In 2014, Sri Lanka’s total healthcare expenditure just was 3.5% of GDP which is comparatively very low with developed countries. When we look around the world the USA spends 17.9%, the UK spends 17.2% and France spends 11% of GDP for healthcare needs of the state. 

Health challenges Sri Lanka faces

Sri Lanka records impressive healthcare indicators similar to developed countries, however disparities and inequalities remain. Disparities between districts in terms of healthcare human resources, technology and infrastructure remains quite high, as a result people who live in the peripheral part of the country have to come to cities to obtain many special and advanced treatment among many difficulties. 

Due to demographic changes, the ageing population is increasing year by year in Sri Lanka. According to the World Bank, by 2041, one out of every four persons is expected to be an elderly person, making Sri Lankans the oldest population in South Asia. This trend predicts the health security challenges of Sri Lanka as the elderly require special and frequent medical attention on various aspects. 

Changes in food and lifestyle lead to the spread of non-communicable diseases such as cardiovascular disease, diabetes, kidney disease and cancer, as a result healthcare demand is high. Further, road traffic accidents and epidemiological outbreak of infectious diseases like dengue, influenza and so on put extreme pressure on the healthcare system of Sri Lanka year on year. 

As a consequence, the Government of Sri Lanka carries an extreme financial burden, since the Government is the mainstream healthcare provider. Sri Lanka really struggles to face the increasing number of health challenges in terms of financing and delivery. It is clear that modern technologies and medical specialties are limited only to urban areas and patients who are treated at State hospitals are still required to obtain certain drugs and medical tests at their own expense as out-of-pocket payments, Government hospitals remain heavily congested due to increasing number of patients, huge waiting list of surgeries for many years and so on.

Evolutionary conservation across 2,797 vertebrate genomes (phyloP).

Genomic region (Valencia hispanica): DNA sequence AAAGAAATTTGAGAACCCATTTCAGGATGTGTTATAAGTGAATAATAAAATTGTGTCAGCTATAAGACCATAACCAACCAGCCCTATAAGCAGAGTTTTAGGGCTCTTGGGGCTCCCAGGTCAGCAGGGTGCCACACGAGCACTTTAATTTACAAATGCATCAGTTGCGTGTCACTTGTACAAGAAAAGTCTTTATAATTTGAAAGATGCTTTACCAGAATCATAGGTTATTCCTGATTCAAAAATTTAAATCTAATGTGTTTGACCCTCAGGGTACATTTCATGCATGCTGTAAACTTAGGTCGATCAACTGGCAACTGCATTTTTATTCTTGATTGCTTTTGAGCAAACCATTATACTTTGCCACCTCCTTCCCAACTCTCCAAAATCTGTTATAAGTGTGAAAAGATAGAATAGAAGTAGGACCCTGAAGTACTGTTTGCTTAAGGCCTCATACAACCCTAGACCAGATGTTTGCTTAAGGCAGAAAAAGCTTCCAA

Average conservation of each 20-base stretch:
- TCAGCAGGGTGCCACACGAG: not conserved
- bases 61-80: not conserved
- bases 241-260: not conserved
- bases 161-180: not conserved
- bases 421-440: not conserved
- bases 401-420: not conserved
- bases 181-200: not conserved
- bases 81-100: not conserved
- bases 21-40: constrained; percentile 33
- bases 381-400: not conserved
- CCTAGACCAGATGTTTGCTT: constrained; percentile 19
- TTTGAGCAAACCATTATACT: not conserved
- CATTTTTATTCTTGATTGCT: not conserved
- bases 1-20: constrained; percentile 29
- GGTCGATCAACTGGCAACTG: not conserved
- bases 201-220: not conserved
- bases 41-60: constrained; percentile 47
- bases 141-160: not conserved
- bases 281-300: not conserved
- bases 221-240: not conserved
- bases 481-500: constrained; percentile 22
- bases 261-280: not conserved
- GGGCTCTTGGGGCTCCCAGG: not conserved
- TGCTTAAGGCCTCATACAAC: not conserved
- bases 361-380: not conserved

Increasing the annual budget on healthcare expenditure is considered impossible to address the growing healthcare challenge due to the underperforming economy for several decades and extreme resource scarcity in other sectors. As a result of inability of the Government to meet the increasing healthcare demand, ordinary citizens are being pushed to out-of-pocket payments to obtain medical service, which results in a major financial challenge in the economy at the household level. According to the Sri Lanka National Health Account 2013, healthcare is financed by nearly 40% via the out-pocket payment of citizens of the country while nearly 55% is fulfilled by the Government. 

This increased tendency of out-of-pocket payments to obtain healthcare is a risky to any developing country; this results in uncertainty at the house level and leads to a number of social issues. Therefore, this challenge must be addressed promptly with a proper alternative approach to have the healthiest Sri Lanka. 

The way forward 

Winston Churchill used to say: “Healthy citizens are the greatest asset any country can have.” Therefore, an effective healthcare system with an appropriate financing model is the top priory for any country to have healthy citizens.

It is a high time Sri Lanka thinks about an alternative healthcare financing model with minimal pressure to the Government and poor segment of community to achieve universal healthcare by addressing the evolving healthcare challenges. 

(The writer is Assistant Manager – Health Insurance of Union Assurance PLC.)